Al-Nass editor dies in traffic accident [Archives:2006/994/Front Page]

October 30 2006

SANA'A, Oct. 27 – Thousands of citizens, journalists, party leaders and MPs attended the funeral of Hamid Shuhrah, Editor-in-Chief of Al-Nass weekly newspaper and Nasspress Net, who died in a traffic accident as he was on his way back to Yemen from Saudi Arabia.

The journalist died in a traffic accident last Wednesday in Al-Khasham Area, Hodeidah governorate, only a few hundred meters from Haradh's Customs Point situating near the Yemeni-Saudi borders.

The back wheel of Shuhrah's car blew up as the journalist was driving back to Yemen from Mecca after performing Omrah.

The accident instantly killed Shuhrah and injured his wife and four children, Malek, Mohamed, Ahmad and Mustafa, who were transferred to a Hodeida hospital.

Shuhrah was born in 1973 in Ba'adan District, Ibb governorate and obtained a diploma in Islamic Education from the General Teachers Institute in Ibb.

Shuhrah is a youthful Yemeni journalists. He joined journalism in the late 80's and issued many local publications in Ibb, which had been supervised and supported by Yemeni Teachers Syndicate and Yemen Students Union. He had been an editor-in-chief of Al-Nihar newspaper, run by the Islah Party in Ibb governorate.

At that time, Shuhrah was a freelancer for the state-run Al-Thawrah daily, as well as a reporter for Al-Sahwah, mouthpiece of the Islamist Islah Party before moving to the capital in 1994.

In Sana'a he started work for Al-Sahwah in the political, intellectual and social department and at the same time a correspondent for the London based Al-Mustaqila Newspaper. Later on, Shuhra worked as a researcher and secretary for the Yemeni Center for Strategic Studies, affiliated with the Islah Party, and then a chief editor of the center's monthly magazine “Nawafedh.”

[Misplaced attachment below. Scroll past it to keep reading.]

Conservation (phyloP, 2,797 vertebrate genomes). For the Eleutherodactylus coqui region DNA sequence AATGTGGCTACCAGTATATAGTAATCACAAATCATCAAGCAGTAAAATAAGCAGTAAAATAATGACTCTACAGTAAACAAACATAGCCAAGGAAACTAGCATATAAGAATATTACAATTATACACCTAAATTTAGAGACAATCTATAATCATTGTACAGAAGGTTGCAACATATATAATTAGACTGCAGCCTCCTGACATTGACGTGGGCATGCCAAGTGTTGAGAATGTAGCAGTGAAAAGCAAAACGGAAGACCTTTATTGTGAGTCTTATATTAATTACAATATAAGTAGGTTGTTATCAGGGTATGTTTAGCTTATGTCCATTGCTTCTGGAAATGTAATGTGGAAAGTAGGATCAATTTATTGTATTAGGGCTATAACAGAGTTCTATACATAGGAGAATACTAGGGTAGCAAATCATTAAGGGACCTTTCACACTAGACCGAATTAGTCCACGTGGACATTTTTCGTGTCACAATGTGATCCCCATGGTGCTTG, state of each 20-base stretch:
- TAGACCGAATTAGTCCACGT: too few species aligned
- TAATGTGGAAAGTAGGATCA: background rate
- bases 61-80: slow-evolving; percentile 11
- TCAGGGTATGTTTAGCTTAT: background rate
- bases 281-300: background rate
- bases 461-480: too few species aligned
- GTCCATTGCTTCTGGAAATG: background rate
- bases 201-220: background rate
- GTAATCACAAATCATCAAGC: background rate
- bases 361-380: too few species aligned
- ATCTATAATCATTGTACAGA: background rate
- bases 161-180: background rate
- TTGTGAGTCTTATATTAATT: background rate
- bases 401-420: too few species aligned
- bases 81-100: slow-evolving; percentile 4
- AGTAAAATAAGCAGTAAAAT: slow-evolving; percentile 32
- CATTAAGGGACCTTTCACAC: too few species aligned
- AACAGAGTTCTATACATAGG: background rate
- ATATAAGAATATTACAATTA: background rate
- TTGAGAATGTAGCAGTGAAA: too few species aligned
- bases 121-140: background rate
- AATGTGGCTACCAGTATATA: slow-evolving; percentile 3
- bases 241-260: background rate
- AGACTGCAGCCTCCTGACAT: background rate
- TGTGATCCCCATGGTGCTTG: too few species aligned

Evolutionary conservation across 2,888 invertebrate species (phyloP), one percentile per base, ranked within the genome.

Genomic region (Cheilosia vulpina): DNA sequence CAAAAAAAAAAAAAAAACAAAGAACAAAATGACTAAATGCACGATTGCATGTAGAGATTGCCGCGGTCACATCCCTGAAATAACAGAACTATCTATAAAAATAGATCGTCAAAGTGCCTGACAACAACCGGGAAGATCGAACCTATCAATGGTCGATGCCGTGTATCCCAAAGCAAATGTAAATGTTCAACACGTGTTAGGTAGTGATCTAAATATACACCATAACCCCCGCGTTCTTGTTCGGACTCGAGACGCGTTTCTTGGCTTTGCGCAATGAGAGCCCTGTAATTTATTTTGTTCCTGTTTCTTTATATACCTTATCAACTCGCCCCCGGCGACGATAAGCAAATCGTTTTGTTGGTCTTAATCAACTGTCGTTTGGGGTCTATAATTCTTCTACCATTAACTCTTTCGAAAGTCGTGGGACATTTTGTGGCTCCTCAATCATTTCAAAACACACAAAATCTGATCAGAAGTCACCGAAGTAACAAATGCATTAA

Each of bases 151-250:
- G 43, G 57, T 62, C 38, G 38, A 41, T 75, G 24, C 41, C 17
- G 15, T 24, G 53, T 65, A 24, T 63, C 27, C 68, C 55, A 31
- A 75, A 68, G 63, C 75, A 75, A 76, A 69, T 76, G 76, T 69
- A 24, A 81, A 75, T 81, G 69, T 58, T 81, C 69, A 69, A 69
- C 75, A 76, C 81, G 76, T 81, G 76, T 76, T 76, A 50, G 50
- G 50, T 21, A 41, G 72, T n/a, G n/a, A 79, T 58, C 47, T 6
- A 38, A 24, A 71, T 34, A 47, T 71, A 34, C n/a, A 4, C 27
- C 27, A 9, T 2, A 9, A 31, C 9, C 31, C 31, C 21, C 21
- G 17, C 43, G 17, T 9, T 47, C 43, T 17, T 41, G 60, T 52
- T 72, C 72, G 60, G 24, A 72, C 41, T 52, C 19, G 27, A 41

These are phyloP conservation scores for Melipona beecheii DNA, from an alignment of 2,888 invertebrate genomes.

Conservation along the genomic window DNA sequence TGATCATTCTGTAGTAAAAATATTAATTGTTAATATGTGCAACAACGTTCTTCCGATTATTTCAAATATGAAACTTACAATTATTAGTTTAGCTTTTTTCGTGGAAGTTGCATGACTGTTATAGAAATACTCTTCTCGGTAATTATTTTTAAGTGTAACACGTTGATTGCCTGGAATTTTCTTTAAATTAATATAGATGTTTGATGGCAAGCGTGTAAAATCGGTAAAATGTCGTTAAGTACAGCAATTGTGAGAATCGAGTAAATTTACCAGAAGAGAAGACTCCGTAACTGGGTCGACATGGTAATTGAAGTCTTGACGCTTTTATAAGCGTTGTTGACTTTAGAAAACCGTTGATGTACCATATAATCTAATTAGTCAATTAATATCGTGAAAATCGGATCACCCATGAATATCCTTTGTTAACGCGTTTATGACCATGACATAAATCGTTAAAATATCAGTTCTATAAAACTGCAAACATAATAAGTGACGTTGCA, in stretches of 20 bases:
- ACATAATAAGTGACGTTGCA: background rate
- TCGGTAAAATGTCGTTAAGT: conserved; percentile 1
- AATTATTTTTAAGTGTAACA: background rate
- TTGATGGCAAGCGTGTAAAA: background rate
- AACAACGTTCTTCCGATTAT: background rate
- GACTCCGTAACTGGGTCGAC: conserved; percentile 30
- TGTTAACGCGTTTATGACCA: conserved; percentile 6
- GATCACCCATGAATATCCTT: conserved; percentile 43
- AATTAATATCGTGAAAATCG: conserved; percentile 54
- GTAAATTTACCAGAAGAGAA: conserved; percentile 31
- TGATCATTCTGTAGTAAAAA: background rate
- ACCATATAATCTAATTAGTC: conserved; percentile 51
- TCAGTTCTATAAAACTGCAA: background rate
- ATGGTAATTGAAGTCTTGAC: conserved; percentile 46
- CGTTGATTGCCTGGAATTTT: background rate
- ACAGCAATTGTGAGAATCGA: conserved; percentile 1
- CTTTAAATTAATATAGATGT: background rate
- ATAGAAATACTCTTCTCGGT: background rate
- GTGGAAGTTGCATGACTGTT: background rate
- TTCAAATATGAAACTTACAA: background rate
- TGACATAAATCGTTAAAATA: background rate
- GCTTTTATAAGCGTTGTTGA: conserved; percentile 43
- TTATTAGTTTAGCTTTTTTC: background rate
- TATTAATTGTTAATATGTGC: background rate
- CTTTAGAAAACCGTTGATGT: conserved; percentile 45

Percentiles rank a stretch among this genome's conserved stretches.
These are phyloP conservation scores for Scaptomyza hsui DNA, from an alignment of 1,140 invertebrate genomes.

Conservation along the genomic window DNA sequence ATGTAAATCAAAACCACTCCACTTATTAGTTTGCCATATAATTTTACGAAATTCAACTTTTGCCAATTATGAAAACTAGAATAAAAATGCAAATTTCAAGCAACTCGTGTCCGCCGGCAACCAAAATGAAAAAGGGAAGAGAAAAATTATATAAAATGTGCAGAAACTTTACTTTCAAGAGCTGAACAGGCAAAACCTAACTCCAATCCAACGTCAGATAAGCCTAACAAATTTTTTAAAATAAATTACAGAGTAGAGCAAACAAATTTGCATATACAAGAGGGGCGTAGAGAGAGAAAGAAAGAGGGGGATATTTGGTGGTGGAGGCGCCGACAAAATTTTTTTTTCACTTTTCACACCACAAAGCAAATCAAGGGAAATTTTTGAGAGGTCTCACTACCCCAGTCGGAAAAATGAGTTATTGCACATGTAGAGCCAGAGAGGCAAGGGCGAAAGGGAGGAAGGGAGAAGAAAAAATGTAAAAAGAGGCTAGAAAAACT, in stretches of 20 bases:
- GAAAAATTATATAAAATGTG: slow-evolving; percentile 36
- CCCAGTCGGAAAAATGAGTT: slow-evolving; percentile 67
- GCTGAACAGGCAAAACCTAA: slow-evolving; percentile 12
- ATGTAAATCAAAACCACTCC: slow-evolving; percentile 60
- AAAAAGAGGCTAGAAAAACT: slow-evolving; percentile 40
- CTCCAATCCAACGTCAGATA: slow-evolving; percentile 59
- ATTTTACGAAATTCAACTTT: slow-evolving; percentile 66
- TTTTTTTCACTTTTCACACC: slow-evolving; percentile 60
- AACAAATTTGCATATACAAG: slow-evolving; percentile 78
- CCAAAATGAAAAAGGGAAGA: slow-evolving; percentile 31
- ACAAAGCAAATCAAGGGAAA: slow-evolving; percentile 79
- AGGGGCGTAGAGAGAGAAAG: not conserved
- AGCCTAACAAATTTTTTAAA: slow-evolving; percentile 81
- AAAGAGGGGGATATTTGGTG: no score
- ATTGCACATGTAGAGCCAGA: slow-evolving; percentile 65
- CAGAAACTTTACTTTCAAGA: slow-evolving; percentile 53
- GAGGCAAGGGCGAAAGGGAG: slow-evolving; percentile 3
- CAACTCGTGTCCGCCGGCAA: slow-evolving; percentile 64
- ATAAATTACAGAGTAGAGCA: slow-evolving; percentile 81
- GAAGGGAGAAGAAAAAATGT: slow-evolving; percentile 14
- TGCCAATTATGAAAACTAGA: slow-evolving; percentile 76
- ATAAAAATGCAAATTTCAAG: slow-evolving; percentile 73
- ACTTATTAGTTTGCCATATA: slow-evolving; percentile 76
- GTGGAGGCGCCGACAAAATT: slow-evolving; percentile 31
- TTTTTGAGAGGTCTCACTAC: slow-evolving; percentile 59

During his work at the center, Shuhrah published his famous book, Masra'a Al-Ebtesama “Demise of the Smile”, about the 1948 Revolution and the role of Muslim Brothers Movement in the revolution.

Shuhrah has various researches and writings in the areas of drama, stories and criticism, in addition to his political, intellectual and social writings.

In 2000 he crowned his journalistic achievements by establishing Al-Nass weekly newspaper.

Unfortunately Shuhrah never got the chance to see Al-Nass become a daily newspaper – new printing press is on the way to Yemen and the plan is set.

The journalist passed away before seeing his newborn from his second wife Maisa'a Shuja'a Al-Din, a journalist, who was in Cairo at the time of the accident.

Al-Nass released a statement expressing sadness and sorrow over the loss of its chief editor, who turned the simple paper a media force – along with magazines and supplements.

The statement acknowledged the prominent role played by the Shuhrah, who was famous for his open criticism and abiding by standards of the profession.

Concluding the statement, Al-Nass staff members said: “Yemeni journalism lost one of its prominent figures, despite his young age, who took a new path in the course of Yemeni media toward independence, neutrality and objectivity.”